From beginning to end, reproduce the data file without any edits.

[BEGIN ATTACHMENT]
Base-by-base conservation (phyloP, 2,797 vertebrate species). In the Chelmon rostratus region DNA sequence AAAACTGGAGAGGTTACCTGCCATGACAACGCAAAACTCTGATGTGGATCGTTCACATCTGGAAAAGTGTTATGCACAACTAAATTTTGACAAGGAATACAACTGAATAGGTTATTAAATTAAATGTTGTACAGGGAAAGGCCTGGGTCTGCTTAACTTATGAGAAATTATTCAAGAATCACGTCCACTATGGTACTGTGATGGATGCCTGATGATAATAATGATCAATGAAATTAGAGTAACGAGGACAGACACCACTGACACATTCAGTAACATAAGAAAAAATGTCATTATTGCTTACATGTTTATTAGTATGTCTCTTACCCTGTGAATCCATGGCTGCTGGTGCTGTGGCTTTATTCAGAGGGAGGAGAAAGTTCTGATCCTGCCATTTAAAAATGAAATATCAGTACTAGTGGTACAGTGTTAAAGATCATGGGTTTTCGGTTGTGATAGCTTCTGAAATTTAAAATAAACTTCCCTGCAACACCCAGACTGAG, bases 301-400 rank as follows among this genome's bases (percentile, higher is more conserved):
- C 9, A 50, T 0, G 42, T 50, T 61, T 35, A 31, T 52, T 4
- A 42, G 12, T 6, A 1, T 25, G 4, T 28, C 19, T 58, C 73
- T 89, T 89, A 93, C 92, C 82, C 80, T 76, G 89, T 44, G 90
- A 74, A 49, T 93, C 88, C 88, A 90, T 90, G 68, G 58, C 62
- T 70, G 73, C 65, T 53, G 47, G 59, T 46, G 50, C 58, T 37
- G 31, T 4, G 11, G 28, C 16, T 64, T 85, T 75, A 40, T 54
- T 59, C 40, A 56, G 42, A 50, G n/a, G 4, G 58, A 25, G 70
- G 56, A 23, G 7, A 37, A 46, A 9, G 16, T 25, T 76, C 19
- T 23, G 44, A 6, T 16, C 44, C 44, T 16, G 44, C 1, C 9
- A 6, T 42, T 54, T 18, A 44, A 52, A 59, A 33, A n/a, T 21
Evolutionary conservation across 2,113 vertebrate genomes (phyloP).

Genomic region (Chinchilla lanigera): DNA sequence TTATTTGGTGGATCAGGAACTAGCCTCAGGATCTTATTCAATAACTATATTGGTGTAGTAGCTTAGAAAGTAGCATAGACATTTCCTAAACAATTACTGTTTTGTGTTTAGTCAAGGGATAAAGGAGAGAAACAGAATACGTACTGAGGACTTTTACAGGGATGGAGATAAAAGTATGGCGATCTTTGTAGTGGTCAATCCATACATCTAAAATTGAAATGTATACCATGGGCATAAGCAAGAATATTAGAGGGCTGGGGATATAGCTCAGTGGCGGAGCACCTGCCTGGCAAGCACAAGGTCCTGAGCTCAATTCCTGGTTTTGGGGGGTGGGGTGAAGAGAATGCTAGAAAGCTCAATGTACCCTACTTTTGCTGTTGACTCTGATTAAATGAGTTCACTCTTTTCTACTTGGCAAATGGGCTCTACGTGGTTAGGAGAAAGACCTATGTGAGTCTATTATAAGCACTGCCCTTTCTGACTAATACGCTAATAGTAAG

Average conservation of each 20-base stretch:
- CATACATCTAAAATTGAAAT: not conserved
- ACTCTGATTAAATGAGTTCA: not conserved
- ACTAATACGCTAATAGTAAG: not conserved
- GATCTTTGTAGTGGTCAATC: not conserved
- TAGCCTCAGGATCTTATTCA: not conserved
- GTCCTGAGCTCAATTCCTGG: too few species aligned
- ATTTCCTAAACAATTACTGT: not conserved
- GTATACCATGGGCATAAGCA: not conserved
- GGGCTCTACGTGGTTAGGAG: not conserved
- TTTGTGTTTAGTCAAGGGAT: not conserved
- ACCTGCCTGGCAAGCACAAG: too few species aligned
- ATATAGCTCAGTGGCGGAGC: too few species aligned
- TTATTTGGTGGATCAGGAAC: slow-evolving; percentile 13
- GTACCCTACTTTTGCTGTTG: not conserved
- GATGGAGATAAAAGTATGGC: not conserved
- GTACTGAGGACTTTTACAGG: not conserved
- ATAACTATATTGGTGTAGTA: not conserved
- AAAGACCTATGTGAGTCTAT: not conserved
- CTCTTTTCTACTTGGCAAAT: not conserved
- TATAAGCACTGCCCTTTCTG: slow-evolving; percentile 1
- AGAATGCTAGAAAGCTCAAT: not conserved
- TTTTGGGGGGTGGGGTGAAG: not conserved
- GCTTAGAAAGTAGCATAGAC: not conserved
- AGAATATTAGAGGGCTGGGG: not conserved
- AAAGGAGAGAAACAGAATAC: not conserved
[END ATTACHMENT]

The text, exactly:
Base-by-base conservation (phyloP, 2,797 vertebrate species). In the Chelmon rostratus region DNA sequence AAAACTGGAGAGGTTACCTGCCATGACAACGCAAAACTCTGATGTGGATCGTTCACATCTGGAAAAGTGTTATGCACAACTAAATTTTGACAAGGAATACAACTGAATAGGTTATTAAATTAAATGTTGTACAGGGAAAGGCCTGGGTCTGCTTAACTTATGAGAAATTATTCAAGAATCACGTCCACTATGGTACTGTGATGGATGCCTGATGATAATAATGATCAATGAAATTAGAGTAACGAGGACAGACACCACTGACACATTCAGTAACATAAGAAAAAATGTCATTATTGCTTACATGTTTATTAGTATGTCTCTTACCCTGTGAATCCATGGCTGCTGGTGCTGTGGCTTTATTCAGAGGGAGGAGAAAGTTCTGATCCTGCCATTTAAAAATGAAATATCAGTACTAGTGGTACAGTGTTAAAGATCATGGGTTTTCGGTTGTGATAGCTTCTGAAATTTAAAATAAACTTCCCTGCAACACCCAGACTGAG, bases 301-400 rank as follows among this genome's bases (percentile, higher is more conserved):
- C 9, A 50, T 0, G 42, T 50, T 61, T 35, A 31, T 52, T 4
- A 42, G 12, T 6, A 1, T 25, G 4, T 28, C 19, T 58, C 73
- T 89, T 89, A 93, C 92, C 82, C 80, T 76, G 89, T 44, G 90
- A 74, A 49, T 93, C 88, C 88, A 90, T 90, G 68, G 58, C 62
- T 70, G 73, C 65, T 53, G 47, G 59, T 46, G 50, C 58, T 37
- G 31, T 4, G 11, G 28, C 16, T 64, T 85, T 75, A 40, T 54
- T 59, C 40, A 56, G 42, A 50, G n/a, G 4, G 58, A 25, G 70
- G 56, A 23, G 7, A 37, A 46, A 9, G 16, T 25, T 76, C 19
- T 23, G 44, A 6, T 16, C 44, C 44, T 16, G 44, C 1, C 9
- A 6, T 42, T 54, T 18, A 44, A 52, A 59, A 33, A n/a, T 21
Evolutionary conservation across 2,113 vertebrate genomes (phyloP).

Genomic region (Chinchilla lanigera): DNA sequence TTATTTGGTGGATCAGGAACTAGCCTCAGGATCTTATTCAATAACTATATTGGTGTAGTAGCTTAGAAAGTAGCATAGACATTTCCTAAACAATTACTGTTTTGTGTTTAGTCAAGGGATAAAGGAGAGAAACAGAATACGTACTGAGGACTTTTACAGGGATGGAGATAAAAGTATGGCGATCTTTGTAGTGGTCAATCCATACATCTAAAATTGAAATGTATACCATGGGCATAAGCAAGAATATTAGAGGGCTGGGGATATAGCTCAGTGGCGGAGCACCTGCCTGGCAAGCACAAGGTCCTGAGCTCAATTCCTGGTTTTGGGGGGTGGGGTGAAGAGAATGCTAGAAAGCTCAATGTACCCTACTTTTGCTGTTGACTCTGATTAAATGAGTTCACTCTTTTCTACTTGGCAAATGGGCTCTACGTGGTTAGGAGAAAGACCTATGTGAGTCTATTATAAGCACTGCCCTTTCTGACTAATACGCTAATAGTAAG

Average conservation of each 20-base stretch:
- CATACATCTAAAATTGAAAT: not conserved
- ACTCTGATTAAATGAGTTCA: not conserved
- ACTAATACGCTAATAGTAAG: not conserved
- GATCTTTGTAGTGGTCAATC: not conserved
- TAGCCTCAGGATCTTATTCA: not conserved
- GTCCTGAGCTCAATTCCTGG: too few species aligned
- ATTTCCTAAACAATTACTGT: not conserved
- GTATACCATGGGCATAAGCA: not conserved
- GGGCTCTACGTGGTTAGGAG: not conserved
- TTTGTGTTTAGTCAAGGGAT: not conserved
- ACCTGCCTGGCAAGCACAAG: too few species aligned
- ATATAGCTCAGTGGCGGAGC: too few species aligned
- TTATTTGGTGGATCAGGAAC: slow-evolving; percentile 13
- GTACCCTACTTTTGCTGTTG: not conserved
- GATGGAGATAAAAGTATGGC: not conserved
- GTACTGAGGACTTTTACAGG: not conserved
- ATAACTATATTGGTGTAGTA: not conserved
- AAAGACCTATGTGAGTCTAT: not conserved
- CTCTTTTCTACTTGGCAAAT: not conserved
- TATAAGCACTGCCCTTTCTG: slow-evolving; percentile 1
- AGAATGCTAGAAAGCTCAAT: not conserved
- TTTTGGGGGGTGGGGTGAAG: not conserved
- GCTTAGAAAGTAGCATAGAC: not conserved
- AGAATATTAGAGGGCTGGGG: not conserved
- AAAGGAGAGAAACAGAATAC: not conserved